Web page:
Dawn Upshaw’s trajectory: no airs or graces
Dawn Upshaw has had a stellar opera career but she’s not in the business of making the music rarefied and is just as likely to be heard humming Beyoncé
An appetite for risk
Upshaw has never been afraid of immersing herself in the compositions she performs. One of her riskiest choices lay in committing to perform Kaija Saariaho’s bleak oratorio on Simone Weil. The French activist and philosopher died at 34 in New York during the second World War from an illness generally attributed to her decision to drastically ration her food intake in solidarity with those living in occupied France.
It was an extreme role even for Upshaw’s fearlessness and curiosity, and it was complicated by the fact that Upshaw was diagnosed with breast cancer during rehearsals in 2006.
She persisted nonetheless, and two years later gave a devastating 75-minute performance. It was hardly the prescribed recovery advice for someone recovering from life-threatening illness. For the first time, Upshaw’s face clouds a little when she recalls that period.
“As much as I admire and am honoured to work with Kaija, it was a very, very difficult time. Sometimes life is like that. And with music . . . It can be hard to reconnect with the world. I remember working on Debussy’s opera, Pelléas and Mélisande. It was the first time I had sung the part of Mélisande. I felt like it was a new relationship in my life, like I was having an intimate relationship with this piece. And it was bizarre. Like an infatuation. I wanted to live and breathe it. It was very hard for me to engage with the rest of the world. That piece is sort of dark.”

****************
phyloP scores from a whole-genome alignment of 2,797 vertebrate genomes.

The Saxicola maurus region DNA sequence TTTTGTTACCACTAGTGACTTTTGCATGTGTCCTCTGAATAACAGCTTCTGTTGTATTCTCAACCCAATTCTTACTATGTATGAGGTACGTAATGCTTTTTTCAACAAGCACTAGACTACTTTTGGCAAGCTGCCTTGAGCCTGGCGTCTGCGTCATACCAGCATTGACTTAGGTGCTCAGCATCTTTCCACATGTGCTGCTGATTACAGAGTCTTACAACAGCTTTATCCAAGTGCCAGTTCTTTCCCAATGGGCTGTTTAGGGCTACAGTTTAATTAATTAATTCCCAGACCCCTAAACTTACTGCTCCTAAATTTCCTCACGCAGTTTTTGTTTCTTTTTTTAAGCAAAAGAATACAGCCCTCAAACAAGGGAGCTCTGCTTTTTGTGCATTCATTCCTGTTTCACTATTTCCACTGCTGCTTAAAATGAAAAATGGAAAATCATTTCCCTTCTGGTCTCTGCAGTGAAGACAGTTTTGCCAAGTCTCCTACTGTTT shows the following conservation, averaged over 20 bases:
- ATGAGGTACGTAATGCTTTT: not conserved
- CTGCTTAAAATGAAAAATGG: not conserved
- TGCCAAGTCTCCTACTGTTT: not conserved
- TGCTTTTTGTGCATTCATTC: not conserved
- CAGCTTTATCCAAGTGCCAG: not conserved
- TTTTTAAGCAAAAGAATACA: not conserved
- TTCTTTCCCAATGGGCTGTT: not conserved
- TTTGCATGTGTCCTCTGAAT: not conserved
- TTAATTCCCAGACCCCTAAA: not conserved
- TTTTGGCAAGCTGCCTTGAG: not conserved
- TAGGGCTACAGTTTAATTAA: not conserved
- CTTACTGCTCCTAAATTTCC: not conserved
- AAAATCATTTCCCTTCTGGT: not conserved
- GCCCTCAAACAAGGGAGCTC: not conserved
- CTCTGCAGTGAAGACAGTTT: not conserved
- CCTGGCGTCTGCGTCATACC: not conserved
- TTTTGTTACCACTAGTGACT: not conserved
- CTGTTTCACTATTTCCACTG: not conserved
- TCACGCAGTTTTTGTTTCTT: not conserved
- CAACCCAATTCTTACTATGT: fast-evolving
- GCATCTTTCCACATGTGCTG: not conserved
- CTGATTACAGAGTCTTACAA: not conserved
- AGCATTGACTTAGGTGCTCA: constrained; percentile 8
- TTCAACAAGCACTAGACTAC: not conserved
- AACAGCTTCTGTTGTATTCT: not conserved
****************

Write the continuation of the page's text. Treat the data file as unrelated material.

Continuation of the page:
If she has learned anything, it is how to exorcise both the characters and the emotions of the music when she leaves rehearsals or when the curtains falls.
“With Donnacha’s piece and others, I can be there in the moment and then put it aside. I don’t use music to channel all the darkness in my life. Because I have had difficulties – like we all have – with relationships, with loss, with my health, I can connect in the moment in a deep and sometimes dark way. But I can keep it where it is not a part of me every moment.”
Her performance at the Kilkenny Arts Festival will be her first solo concert in Ireland. It ought to be unforgettable, with St Canice’s cathedral as the setting and Charles Ives and Franz Schubert featuring on an eclectic bill. But if you happen to see her in a cafe in the Marble City, she is just as likely to be humming along to the latest Beyoncé single.
“It’s true. And I hope that never changes! The bigger the world for me, the better musician I am.”
Dawn Upshaw performs with Crash Ensemble at St Canice’s Cathedral as part of Kilkenny Arts Festival on Friday, August 16, kilkennyarts.ie